Sunday, 19 February 2012

Are Mammograms Good for You?

I notice they’re running ads on tv here in New Zealand at the moment not only reminding women to get regular mammograms, but encouraging men to ensure the women in their lives get regular mammograms. I haven’t had a mammogram in several years, after asking to have my name removed from the national breast screening register. I’m just not convinced that blasting my breasts with toxic radiation every couple of years is a wise or healthy thing to do. I’m not alone.

I subscribe to several not-pharmaceutically-affiliated natural health email newsletters, and have had two cross my desk (actually my computer screen) this week with articles about mammograms. On Feb 14, Dr Mercola (of posted an article titled The Major Cause of Breast Cancer Almost Everyone Ignores. The title is a bit misleading because most of the article is about concern and corruption within the FDA over approval of radiographic screening devices that may put patients at risk of radiation overexposure and/or misdiagnosis.

However, the latter part of Dr Mercola’s article outlines several studies and books about the effects of mammography on women’s health, with some quotes that offer significant food for thought. For example:

“For every 2000 women invited for screening over the course of 10 years, just ONE woman will have her life prolonged. Meanwhile, 10 healthy women, who would not have been diagnosed with cancer had it not been for the mammography screening will be misdiagnosed as having breast cancer and will be treated unnecessarily. Additionally, more than 200 women will experience significant psychological distress...due to false positives.”  (Mercola, based on Cochrane Summaries, April 2011) Hmmm...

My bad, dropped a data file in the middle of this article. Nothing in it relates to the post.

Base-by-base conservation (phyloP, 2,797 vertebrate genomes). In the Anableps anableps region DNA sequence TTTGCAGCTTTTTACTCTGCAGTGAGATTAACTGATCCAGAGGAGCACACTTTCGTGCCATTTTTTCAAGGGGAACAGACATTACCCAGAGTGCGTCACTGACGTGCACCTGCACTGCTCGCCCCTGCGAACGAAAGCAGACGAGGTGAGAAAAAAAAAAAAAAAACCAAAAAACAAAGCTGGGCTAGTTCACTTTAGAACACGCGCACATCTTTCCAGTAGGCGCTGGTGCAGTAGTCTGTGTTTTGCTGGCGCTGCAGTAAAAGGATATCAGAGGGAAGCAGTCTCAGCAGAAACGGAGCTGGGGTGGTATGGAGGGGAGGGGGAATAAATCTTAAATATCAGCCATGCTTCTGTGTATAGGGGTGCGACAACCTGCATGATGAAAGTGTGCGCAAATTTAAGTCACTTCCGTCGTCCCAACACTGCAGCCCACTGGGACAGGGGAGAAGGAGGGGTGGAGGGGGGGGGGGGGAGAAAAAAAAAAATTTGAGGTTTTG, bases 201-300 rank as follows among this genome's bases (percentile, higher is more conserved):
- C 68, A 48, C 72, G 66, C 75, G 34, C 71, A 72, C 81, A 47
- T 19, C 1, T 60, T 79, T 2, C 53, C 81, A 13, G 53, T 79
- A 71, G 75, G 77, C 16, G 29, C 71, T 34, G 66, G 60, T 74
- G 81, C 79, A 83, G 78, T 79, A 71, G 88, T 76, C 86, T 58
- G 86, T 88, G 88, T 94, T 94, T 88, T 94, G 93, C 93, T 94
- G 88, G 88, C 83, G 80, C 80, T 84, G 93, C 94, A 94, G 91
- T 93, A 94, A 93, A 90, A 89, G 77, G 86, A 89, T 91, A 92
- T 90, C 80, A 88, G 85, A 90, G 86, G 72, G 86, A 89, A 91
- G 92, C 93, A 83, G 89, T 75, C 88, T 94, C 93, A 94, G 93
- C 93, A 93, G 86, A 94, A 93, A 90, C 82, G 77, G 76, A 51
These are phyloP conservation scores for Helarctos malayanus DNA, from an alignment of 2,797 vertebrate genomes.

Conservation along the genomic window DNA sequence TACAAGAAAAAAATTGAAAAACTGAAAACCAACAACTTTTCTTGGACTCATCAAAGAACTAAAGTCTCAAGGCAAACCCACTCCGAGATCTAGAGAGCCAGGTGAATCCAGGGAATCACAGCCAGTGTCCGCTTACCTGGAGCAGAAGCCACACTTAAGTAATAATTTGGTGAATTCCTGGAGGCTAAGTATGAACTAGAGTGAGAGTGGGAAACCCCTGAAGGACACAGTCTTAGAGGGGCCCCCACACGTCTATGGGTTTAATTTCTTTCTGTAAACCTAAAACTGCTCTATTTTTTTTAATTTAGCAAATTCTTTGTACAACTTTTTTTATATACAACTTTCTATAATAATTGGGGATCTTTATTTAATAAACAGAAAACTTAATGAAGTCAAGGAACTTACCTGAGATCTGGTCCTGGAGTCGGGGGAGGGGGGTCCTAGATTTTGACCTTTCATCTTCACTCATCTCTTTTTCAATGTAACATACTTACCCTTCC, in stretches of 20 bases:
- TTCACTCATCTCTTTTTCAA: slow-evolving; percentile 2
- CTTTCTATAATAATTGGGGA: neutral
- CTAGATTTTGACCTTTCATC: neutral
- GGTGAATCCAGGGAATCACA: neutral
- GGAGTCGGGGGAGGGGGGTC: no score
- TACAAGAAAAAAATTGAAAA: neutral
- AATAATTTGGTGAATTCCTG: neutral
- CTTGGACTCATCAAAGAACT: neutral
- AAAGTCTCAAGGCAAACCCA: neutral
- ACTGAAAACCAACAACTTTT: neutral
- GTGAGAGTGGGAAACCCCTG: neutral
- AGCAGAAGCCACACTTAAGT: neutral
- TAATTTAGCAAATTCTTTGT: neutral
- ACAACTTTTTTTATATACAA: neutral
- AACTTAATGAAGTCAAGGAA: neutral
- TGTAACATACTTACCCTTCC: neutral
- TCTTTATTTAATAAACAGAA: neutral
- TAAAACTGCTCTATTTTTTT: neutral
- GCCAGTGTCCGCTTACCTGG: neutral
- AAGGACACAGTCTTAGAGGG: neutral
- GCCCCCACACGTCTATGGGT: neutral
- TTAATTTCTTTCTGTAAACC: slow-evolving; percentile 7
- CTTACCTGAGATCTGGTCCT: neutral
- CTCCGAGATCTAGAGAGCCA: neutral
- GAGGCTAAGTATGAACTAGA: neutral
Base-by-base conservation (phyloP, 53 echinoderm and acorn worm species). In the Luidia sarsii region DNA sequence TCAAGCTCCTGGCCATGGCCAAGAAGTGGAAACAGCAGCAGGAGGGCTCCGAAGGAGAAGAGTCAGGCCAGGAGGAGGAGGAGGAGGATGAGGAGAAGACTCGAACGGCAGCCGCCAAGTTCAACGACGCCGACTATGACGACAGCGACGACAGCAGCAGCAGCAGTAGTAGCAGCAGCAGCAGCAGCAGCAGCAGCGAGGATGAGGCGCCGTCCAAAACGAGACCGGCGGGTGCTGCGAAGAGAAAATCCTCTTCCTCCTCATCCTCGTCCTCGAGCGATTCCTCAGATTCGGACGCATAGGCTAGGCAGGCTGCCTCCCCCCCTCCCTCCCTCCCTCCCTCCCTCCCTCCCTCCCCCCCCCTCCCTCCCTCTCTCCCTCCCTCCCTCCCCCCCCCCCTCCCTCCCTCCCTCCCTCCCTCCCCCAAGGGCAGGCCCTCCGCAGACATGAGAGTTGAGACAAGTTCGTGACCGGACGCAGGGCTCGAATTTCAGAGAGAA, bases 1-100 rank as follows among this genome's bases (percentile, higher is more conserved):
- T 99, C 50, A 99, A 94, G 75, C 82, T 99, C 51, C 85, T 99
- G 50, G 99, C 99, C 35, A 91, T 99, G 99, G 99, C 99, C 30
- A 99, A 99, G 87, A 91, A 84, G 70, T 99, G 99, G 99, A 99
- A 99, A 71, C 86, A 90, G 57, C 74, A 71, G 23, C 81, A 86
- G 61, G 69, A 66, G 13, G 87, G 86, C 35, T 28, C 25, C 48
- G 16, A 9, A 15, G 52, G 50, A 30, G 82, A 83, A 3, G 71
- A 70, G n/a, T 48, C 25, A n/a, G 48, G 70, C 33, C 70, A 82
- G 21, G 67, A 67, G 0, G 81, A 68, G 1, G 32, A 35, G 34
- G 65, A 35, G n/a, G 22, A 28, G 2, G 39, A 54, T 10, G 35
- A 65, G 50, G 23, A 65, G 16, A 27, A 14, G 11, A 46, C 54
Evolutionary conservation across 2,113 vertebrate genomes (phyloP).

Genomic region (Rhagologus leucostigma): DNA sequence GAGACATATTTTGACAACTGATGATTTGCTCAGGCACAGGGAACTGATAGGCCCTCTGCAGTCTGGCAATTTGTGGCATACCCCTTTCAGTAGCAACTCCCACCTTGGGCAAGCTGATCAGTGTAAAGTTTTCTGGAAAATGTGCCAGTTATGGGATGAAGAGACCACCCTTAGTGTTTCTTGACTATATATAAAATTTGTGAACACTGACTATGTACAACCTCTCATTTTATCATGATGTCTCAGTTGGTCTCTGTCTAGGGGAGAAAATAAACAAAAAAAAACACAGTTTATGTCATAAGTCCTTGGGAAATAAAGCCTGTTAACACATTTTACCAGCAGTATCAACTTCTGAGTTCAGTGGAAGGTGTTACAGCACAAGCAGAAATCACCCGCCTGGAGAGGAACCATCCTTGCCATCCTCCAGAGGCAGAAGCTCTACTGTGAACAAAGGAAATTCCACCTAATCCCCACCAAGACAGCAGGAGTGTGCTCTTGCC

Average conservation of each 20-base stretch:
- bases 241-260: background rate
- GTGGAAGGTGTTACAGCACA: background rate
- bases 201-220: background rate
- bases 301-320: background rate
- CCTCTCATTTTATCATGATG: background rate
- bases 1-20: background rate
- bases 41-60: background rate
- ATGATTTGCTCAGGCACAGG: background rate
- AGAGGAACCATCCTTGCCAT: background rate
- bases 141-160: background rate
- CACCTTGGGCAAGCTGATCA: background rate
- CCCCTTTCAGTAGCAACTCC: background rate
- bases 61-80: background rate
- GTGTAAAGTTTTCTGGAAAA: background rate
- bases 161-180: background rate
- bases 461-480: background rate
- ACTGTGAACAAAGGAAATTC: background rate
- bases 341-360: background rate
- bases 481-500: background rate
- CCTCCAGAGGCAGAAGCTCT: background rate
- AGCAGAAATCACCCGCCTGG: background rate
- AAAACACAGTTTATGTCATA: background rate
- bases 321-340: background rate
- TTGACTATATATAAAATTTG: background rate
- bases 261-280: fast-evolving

And for women who are pre-menopausal:

“The premenopausal breast is highly sensitive to radiation, each rad exposure increasing the breast cancer risk by about 1%, with a cumulative 10% increase for each breast with a decade’s [annual] screenings.” (Dr. Samual Epstein, 1990’s) Although modern equipment means a single exposure may be only ¼ of a rad, the practice of taking up to four pictures of each breast can mean the total exposure for each screening exceeds 1 rad. (

The US and Canadian Preventative task forces, who have studied the evidence, now recommend women not undertake routine mammograms before the age of 50, and thereafter no more often than every two years. However, most cancer organisations continue to recommend routine screenings for the over-40’s and anyone else who might be ‘at risk’.

Meanwhile, over at, this week’s email included a link to Dawn Prate’s 2005 article “MammogramsCause Breast Cancer”. She shares:

“Since 1940, the incidence of breast cancer has risen by one to two percent every year.” Think about that. Although some researchers credit better detection, others believe radiation exposure from the mammogram itself is responsible.

“Dr John W. Gofman, an authority on the health effects of ionizing radiation, estimates that 75% of breast cancer could be prevented by avoiding or minimizing exposure to ionizing radiation. These include mammography, x-rays, and other medical and dental sources.”

“Since mammographic screening was introduced, the incidence of a form of breast cancer called ductal carcinoma in situ (DCIS) has increased by 328%.”  And for those carrying one particular gene (oncogene AC) that is extremely susceptible to even very small doses of radiation, the risk of screening-caused breast cancer is huge.

Prates’s article ended with a long string of quotes from various sources which are insightful and sobering.

For me, I’ll continue doing regular self exams, but in spite of tv ads and Cancer Society recommendations, I have absolutely no intention of putting my healthy breast tissue into the squeeze machine for regular doses of unnecessary radiation. 

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